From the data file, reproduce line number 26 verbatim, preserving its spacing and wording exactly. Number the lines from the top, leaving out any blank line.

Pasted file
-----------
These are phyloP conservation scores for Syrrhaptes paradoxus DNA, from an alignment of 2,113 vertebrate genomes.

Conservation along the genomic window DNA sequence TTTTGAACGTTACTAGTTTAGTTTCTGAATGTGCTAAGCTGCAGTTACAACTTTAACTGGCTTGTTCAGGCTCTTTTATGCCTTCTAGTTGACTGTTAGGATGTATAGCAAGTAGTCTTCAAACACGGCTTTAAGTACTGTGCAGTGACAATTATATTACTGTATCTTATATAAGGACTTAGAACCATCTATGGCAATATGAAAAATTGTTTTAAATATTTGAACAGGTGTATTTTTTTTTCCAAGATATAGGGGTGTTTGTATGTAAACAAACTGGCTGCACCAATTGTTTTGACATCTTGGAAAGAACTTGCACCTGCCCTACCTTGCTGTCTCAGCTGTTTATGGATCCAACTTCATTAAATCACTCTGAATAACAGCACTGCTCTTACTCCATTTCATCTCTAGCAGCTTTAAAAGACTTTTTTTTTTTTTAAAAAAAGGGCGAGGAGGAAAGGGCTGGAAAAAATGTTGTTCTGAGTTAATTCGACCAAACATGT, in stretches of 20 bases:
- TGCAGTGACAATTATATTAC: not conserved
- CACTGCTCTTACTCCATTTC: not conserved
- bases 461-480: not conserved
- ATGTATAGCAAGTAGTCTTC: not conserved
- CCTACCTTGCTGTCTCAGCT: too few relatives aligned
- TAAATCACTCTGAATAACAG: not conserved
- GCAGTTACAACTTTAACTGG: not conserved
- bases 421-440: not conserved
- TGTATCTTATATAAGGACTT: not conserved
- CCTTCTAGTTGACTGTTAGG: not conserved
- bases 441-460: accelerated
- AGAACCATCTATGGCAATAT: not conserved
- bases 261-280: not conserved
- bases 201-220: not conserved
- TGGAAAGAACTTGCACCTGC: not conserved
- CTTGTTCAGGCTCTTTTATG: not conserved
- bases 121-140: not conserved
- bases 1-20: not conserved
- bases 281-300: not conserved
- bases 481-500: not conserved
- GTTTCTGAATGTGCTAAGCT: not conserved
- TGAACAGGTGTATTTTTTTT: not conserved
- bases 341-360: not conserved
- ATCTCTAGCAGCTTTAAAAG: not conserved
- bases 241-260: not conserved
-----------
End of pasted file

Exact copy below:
- ATCTCTAGCAGCTTTAAAAG: not conserved